How do we assess such debates? First, a determination to end deflation and restore growth ought to raise yields on JGBs. A stable economy with annual inflation of 2 per cent will not have long-term interest rates as low as 0.5 per cent. Last week's small jump in rates, then, is no mark of policy failure; it is, rather, a tentative indicator of the new policy's success.
Yet it is crucial that interest rates do not rise by more than expected inflation if real interest rates are to fall, as needed. The BoJ must give guidance to the path of long-term rates. It should be willing to buy without limit when interest rates exceed a (presumably, moving) ceiling. It can support the policy by indicating a period over which it will maintain zero short-term rates, subject to some override. Interest rates might stay at zero, for example, until the price level (not the rate of inflation) reached a specified level. In such ways, the BoJ might succeed in bringing a degree of predictability.
Second, the government and the BoJ need to find some good way of managing the mountain of Japanese government debt. The radical step of monetisation has to be a part of any solution. This would probably require a permanent rise in the reserve requirements imposed on banks. That would be a tax on their depositors. But making banks provide ultra-cheap permanent finance to government makes sense in Japan, since prospects for growth are poor, a vigorous revival of private borrowing is unlikely and the stock of public debt is so huge. Low (probably, negative) real returns on bank deposits may also produce a falling yen, rising asset prices and higher private spending. All of these effects would be highly desirable.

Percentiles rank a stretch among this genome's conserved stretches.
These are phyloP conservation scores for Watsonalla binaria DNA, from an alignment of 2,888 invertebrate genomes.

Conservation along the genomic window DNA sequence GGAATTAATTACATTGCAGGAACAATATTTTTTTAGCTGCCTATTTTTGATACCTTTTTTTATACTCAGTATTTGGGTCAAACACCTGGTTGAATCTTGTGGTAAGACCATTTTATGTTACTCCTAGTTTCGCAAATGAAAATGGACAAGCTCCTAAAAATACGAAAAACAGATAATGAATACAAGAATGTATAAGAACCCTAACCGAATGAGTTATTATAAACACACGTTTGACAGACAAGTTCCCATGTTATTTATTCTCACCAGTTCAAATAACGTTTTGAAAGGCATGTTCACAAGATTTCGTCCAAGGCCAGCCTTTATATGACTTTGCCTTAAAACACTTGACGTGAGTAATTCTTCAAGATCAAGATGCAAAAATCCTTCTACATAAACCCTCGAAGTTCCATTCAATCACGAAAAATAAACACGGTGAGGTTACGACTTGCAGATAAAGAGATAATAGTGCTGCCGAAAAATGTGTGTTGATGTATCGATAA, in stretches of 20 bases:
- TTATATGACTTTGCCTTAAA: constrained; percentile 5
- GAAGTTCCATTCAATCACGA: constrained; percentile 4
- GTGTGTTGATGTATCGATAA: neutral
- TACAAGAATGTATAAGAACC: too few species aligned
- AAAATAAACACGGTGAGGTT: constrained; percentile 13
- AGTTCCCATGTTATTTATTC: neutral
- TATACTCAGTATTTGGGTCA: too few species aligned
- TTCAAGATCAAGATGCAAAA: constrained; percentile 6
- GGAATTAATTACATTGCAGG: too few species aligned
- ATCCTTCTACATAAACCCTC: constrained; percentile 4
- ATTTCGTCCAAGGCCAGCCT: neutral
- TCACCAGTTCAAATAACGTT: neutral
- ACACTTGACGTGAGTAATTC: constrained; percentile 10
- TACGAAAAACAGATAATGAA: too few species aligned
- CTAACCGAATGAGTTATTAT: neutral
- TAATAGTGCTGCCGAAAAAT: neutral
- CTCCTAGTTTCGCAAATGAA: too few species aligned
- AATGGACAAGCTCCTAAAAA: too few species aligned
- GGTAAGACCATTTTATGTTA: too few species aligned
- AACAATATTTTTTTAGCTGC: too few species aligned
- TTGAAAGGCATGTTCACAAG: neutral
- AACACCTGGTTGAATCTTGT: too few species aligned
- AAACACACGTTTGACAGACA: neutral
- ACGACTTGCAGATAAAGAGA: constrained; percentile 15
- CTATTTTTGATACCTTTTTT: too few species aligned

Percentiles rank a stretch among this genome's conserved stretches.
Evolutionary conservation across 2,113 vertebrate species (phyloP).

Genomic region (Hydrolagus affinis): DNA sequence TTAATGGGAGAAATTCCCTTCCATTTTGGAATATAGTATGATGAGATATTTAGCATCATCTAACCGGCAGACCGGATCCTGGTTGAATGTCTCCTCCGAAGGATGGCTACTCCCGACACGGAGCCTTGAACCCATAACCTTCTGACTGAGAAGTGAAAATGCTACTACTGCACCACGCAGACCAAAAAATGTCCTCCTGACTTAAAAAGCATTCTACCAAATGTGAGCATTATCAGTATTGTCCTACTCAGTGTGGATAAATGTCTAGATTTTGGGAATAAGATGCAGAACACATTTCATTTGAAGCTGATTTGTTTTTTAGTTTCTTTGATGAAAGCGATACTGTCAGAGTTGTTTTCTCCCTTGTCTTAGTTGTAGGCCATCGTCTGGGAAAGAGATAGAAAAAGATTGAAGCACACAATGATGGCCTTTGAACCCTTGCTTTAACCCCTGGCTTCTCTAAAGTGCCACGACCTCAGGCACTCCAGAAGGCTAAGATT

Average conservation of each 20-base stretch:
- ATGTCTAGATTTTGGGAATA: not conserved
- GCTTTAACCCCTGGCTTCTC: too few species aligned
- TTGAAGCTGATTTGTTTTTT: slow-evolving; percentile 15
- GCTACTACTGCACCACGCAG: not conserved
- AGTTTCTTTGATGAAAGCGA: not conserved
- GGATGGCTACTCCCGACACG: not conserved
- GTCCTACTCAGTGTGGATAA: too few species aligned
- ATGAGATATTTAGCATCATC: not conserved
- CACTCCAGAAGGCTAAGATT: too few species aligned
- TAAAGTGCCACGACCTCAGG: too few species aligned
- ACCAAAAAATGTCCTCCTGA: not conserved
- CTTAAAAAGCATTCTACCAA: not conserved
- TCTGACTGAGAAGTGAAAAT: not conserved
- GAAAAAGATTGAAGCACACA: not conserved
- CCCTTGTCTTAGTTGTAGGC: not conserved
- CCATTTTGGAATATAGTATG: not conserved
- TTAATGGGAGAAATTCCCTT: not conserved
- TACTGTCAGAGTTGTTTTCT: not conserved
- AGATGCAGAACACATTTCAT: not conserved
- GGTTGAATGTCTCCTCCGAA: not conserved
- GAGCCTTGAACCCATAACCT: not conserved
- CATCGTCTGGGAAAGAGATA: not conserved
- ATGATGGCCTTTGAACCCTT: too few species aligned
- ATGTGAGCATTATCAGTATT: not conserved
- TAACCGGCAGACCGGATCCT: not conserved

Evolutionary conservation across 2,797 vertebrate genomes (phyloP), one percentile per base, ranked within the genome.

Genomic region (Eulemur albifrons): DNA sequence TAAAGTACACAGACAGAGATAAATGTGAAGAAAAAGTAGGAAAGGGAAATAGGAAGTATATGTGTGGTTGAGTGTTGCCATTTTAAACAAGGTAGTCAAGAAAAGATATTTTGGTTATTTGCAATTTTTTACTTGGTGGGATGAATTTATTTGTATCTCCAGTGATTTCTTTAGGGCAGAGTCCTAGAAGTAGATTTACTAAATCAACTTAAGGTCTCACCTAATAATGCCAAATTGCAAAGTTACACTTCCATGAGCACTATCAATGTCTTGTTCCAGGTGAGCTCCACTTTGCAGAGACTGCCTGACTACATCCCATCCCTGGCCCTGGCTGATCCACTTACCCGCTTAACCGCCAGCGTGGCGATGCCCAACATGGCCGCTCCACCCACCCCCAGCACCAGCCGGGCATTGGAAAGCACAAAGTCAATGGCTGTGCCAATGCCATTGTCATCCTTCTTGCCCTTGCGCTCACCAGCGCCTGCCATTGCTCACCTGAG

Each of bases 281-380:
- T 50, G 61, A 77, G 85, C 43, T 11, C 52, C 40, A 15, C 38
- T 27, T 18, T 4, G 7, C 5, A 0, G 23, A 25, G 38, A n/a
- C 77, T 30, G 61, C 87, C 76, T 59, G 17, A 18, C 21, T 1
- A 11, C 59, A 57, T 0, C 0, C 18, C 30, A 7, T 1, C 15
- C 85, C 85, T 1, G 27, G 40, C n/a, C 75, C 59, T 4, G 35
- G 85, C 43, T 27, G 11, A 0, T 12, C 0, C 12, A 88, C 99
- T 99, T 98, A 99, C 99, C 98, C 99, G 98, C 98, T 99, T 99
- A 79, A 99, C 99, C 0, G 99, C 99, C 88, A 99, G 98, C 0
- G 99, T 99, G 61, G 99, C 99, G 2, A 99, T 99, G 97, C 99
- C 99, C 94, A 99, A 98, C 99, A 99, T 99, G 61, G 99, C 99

Third, the concern about the effect of the weak yen is understandable. Increasing the current account surplus is a way to offset the excess savings of Japan's corporate sector, as discussed in my column of April 9 on "Japan's unfinished policy revolution." But Charles Dumas of Lombard Street Research argues that Prof Li's concern is well-founded: China is the most exposed of the world's large economies to Japan's big devaluation. Yet China has also been a big currency manipulator in the recent past. What is needed is a discussion, under the auspices of the International Monetary Fund, on the principles governing the policies affecting exchange rates. This will not happen. Instead, Mr. Abe's economic nationalism may clash with that of China. When elephants fight, the grass suffers.
The risks of domestic and external destabilisation are indeed large. This is painfully clear. But Japan had to break out of its malaise. It could well still do so. But it will only achieve ultimate success with a structural transformation: it must shift income from corporations to shareholders, the government and wage earners. Higher real wages, lower depreciation allowances, higher taxation of retained earnings and much bigger dividends are needed, in the longer run. Ultimately, Mr. Abe cannot rely on monetary manipulation and a weaker exchange rate alone. He must tackle Japan's entrenched corporate establishment. That would be a real revolution. Will he try? Alas, I still greatly doubt it.